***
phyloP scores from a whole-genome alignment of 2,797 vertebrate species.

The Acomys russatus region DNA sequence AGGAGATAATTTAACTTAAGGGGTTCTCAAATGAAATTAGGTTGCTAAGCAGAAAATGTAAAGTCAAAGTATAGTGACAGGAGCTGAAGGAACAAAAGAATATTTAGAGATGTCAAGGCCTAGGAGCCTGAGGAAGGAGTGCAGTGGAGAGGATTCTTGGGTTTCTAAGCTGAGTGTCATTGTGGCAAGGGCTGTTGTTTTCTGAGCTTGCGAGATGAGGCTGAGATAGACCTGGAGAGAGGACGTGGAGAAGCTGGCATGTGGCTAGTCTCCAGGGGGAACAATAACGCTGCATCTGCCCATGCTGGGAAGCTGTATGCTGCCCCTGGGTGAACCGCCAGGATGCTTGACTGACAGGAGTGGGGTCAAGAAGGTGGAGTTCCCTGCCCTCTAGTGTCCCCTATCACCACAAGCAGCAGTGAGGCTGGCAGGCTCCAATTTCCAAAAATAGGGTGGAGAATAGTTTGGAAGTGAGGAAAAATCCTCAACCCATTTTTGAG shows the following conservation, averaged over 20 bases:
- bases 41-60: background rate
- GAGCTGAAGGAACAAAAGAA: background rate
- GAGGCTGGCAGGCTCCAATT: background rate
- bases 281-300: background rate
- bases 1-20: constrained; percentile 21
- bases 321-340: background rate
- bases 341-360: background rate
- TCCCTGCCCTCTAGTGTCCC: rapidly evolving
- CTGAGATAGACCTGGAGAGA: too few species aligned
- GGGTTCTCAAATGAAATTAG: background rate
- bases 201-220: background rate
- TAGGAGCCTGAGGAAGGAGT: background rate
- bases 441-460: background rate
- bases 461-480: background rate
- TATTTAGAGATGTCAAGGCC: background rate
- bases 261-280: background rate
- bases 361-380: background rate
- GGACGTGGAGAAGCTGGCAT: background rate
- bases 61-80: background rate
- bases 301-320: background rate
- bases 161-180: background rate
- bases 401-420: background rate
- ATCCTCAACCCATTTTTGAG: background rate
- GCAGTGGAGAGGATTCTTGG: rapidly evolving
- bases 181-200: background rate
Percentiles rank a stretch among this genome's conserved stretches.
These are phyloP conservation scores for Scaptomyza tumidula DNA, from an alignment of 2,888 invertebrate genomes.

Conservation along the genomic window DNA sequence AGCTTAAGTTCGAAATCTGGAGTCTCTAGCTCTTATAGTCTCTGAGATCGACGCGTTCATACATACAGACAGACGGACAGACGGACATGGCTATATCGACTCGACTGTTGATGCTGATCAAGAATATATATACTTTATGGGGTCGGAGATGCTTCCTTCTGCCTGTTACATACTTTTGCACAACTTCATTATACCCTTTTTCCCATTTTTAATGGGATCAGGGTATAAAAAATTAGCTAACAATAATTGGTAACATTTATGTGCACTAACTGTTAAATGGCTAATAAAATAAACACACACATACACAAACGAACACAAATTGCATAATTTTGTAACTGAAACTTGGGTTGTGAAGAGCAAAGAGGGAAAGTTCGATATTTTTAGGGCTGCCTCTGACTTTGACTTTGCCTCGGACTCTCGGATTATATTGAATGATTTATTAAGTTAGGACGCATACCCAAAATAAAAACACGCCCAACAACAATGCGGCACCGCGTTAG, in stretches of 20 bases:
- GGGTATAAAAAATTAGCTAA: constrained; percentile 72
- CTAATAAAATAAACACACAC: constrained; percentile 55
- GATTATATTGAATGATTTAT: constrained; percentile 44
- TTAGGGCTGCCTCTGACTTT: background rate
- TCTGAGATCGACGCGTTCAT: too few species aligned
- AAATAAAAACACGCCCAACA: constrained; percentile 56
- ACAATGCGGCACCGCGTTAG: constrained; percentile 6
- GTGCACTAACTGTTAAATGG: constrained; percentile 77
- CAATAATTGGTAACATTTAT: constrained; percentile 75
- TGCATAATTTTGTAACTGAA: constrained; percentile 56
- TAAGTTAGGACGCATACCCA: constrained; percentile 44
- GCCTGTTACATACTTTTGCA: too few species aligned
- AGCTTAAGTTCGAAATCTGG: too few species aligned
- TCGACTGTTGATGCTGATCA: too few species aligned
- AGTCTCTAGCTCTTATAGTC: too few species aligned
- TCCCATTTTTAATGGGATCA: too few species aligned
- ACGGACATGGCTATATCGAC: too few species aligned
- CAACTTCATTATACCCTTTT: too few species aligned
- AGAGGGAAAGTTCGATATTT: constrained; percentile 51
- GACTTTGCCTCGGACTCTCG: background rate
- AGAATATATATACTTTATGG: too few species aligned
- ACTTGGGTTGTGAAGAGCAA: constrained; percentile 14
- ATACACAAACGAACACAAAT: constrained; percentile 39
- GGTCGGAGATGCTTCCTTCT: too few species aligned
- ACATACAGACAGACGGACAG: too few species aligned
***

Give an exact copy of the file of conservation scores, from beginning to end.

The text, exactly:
phyloP scores from a whole-genome alignment of 2,797 vertebrate species.

The Acomys russatus region DNA sequence AGGAGATAATTTAACTTAAGGGGTTCTCAAATGAAATTAGGTTGCTAAGCAGAAAATGTAAAGTCAAAGTATAGTGACAGGAGCTGAAGGAACAAAAGAATATTTAGAGATGTCAAGGCCTAGGAGCCTGAGGAAGGAGTGCAGTGGAGAGGATTCTTGGGTTTCTAAGCTGAGTGTCATTGTGGCAAGGGCTGTTGTTTTCTGAGCTTGCGAGATGAGGCTGAGATAGACCTGGAGAGAGGACGTGGAGAAGCTGGCATGTGGCTAGTCTCCAGGGGGAACAATAACGCTGCATCTGCCCATGCTGGGAAGCTGTATGCTGCCCCTGGGTGAACCGCCAGGATGCTTGACTGACAGGAGTGGGGTCAAGAAGGTGGAGTTCCCTGCCCTCTAGTGTCCCCTATCACCACAAGCAGCAGTGAGGCTGGCAGGCTCCAATTTCCAAAAATAGGGTGGAGAATAGTTTGGAAGTGAGGAAAAATCCTCAACCCATTTTTGAG shows the following conservation, averaged over 20 bases:
- bases 41-60: background rate
- GAGCTGAAGGAACAAAAGAA: background rate
- GAGGCTGGCAGGCTCCAATT: background rate
- bases 281-300: background rate
- bases 1-20: constrained; percentile 21
- bases 321-340: background rate
- bases 341-360: background rate
- TCCCTGCCCTCTAGTGTCCC: rapidly evolving
- CTGAGATAGACCTGGAGAGA: too few species aligned
- GGGTTCTCAAATGAAATTAG: background rate
- bases 201-220: background rate
- TAGGAGCCTGAGGAAGGAGT: background rate
- bases 441-460: background rate
- bases 461-480: background rate
- TATTTAGAGATGTCAAGGCC: background rate
- bases 261-280: background rate
- bases 361-380: background rate
- GGACGTGGAGAAGCTGGCAT: background rate
- bases 61-80: background rate
- bases 301-320: background rate
- bases 161-180: background rate
- bases 401-420: background rate
- ATCCTCAACCCATTTTTGAG: background rate
- GCAGTGGAGAGGATTCTTGG: rapidly evolving
- bases 181-200: background rate
Percentiles rank a stretch among this genome's conserved stretches.
These are phyloP conservation scores for Scaptomyza tumidula DNA, from an alignment of 2,888 invertebrate genomes.

Conservation along the genomic window DNA sequence AGCTTAAGTTCGAAATCTGGAGTCTCTAGCTCTTATAGTCTCTGAGATCGACGCGTTCATACATACAGACAGACGGACAGACGGACATGGCTATATCGACTCGACTGTTGATGCTGATCAAGAATATATATACTTTATGGGGTCGGAGATGCTTCCTTCTGCCTGTTACATACTTTTGCACAACTTCATTATACCCTTTTTCCCATTTTTAATGGGATCAGGGTATAAAAAATTAGCTAACAATAATTGGTAACATTTATGTGCACTAACTGTTAAATGGCTAATAAAATAAACACACACATACACAAACGAACACAAATTGCATAATTTTGTAACTGAAACTTGGGTTGTGAAGAGCAAAGAGGGAAAGTTCGATATTTTTAGGGCTGCCTCTGACTTTGACTTTGCCTCGGACTCTCGGATTATATTGAATGATTTATTAAGTTAGGACGCATACCCAAAATAAAAACACGCCCAACAACAATGCGGCACCGCGTTAG, in stretches of 20 bases:
- GGGTATAAAAAATTAGCTAA: constrained; percentile 72
- CTAATAAAATAAACACACAC: constrained; percentile 55
- GATTATATTGAATGATTTAT: constrained; percentile 44
- TTAGGGCTGCCTCTGACTTT: background rate
- TCTGAGATCGACGCGTTCAT: too few species aligned
- AAATAAAAACACGCCCAACA: constrained; percentile 56
- ACAATGCGGCACCGCGTTAG: constrained; percentile 6
- GTGCACTAACTGTTAAATGG: constrained; percentile 77
- CAATAATTGGTAACATTTAT: constrained; percentile 75
- TGCATAATTTTGTAACTGAA: constrained; percentile 56
- TAAGTTAGGACGCATACCCA: constrained; percentile 44
- GCCTGTTACATACTTTTGCA: too few species aligned
- AGCTTAAGTTCGAAATCTGG: too few species aligned
- TCGACTGTTGATGCTGATCA: too few species aligned
- AGTCTCTAGCTCTTATAGTC: too few species aligned
- TCCCATTTTTAATGGGATCA: too few species aligned
- ACGGACATGGCTATATCGAC: too few species aligned
- CAACTTCATTATACCCTTTT: too few species aligned
- AGAGGGAAAGTTCGATATTT: constrained; percentile 51
- GACTTTGCCTCGGACTCTCG: background rate
- AGAATATATATACTTTATGG: too few species aligned
- ACTTGGGTTGTGAAGAGCAA: constrained; percentile 14
- ATACACAAACGAACACAAAT: constrained; percentile 39
- GGTCGGAGATGCTTCCTTCT: too few species aligned
- ACATACAGACAGACGGACAG: too few species aligned